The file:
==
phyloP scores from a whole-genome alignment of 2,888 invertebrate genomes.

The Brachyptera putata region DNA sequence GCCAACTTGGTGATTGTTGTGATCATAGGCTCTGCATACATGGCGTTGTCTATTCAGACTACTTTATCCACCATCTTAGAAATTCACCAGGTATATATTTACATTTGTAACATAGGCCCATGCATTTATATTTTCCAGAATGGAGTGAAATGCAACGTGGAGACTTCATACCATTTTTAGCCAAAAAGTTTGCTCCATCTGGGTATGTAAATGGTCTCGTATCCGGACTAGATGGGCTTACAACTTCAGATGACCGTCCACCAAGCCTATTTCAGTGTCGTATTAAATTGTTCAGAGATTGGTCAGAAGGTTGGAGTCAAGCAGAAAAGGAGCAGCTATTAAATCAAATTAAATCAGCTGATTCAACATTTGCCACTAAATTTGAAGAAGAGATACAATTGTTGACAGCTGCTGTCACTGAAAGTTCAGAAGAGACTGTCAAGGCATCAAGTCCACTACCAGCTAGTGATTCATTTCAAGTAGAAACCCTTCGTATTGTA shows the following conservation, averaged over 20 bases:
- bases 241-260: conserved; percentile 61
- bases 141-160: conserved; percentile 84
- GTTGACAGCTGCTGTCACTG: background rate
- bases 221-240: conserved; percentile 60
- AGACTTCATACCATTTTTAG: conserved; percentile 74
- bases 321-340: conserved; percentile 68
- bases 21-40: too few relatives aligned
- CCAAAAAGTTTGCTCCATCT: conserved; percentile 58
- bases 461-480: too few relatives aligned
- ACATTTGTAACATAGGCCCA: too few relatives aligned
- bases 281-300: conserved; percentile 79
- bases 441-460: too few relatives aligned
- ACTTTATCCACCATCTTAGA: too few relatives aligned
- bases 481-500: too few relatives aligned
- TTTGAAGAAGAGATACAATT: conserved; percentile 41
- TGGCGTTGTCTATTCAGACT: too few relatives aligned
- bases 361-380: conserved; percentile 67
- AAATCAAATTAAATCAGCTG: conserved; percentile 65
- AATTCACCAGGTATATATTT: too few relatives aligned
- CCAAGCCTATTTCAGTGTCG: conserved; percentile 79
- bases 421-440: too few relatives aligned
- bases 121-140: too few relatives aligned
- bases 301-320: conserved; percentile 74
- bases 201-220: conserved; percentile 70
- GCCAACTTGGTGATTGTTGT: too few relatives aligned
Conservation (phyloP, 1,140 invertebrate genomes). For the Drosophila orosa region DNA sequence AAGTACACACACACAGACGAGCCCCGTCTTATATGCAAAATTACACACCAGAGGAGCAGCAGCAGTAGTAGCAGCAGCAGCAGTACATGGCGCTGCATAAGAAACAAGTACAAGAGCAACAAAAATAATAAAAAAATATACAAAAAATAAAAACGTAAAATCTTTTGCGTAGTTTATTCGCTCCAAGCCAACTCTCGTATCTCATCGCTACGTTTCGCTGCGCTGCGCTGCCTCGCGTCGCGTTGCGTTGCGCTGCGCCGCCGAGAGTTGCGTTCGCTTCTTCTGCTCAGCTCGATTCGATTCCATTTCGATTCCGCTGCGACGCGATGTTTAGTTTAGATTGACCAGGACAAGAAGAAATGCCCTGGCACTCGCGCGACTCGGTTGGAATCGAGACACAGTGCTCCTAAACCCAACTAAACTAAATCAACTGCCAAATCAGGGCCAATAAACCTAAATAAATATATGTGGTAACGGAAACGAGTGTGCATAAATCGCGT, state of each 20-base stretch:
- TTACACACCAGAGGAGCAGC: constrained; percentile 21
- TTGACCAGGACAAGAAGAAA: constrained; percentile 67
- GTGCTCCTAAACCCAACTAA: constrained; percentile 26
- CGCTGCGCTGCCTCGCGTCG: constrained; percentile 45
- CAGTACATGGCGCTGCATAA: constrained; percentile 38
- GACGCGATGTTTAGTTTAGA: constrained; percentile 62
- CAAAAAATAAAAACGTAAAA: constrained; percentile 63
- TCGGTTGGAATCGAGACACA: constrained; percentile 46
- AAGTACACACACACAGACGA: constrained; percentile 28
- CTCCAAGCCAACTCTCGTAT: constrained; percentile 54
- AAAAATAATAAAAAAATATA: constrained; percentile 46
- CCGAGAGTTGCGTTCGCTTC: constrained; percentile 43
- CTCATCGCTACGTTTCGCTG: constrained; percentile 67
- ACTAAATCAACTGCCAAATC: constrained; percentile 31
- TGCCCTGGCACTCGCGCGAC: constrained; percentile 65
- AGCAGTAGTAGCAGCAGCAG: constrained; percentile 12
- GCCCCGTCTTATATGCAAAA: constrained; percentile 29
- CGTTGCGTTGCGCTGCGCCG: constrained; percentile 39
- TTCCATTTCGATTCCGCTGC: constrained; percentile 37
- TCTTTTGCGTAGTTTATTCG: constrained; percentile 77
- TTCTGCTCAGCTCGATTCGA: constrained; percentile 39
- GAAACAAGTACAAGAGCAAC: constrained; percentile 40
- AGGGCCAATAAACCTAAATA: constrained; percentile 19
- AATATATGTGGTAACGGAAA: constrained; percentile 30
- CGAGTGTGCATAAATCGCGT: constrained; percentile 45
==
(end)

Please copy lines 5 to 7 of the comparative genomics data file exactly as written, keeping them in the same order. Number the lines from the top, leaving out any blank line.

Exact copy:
- GTTGACAGCTGCTGTCACTG: background rate
- bases 221-240: conserved; percentile 60
- AGACTTCATACCATTTTTAG: conserved; percentile 74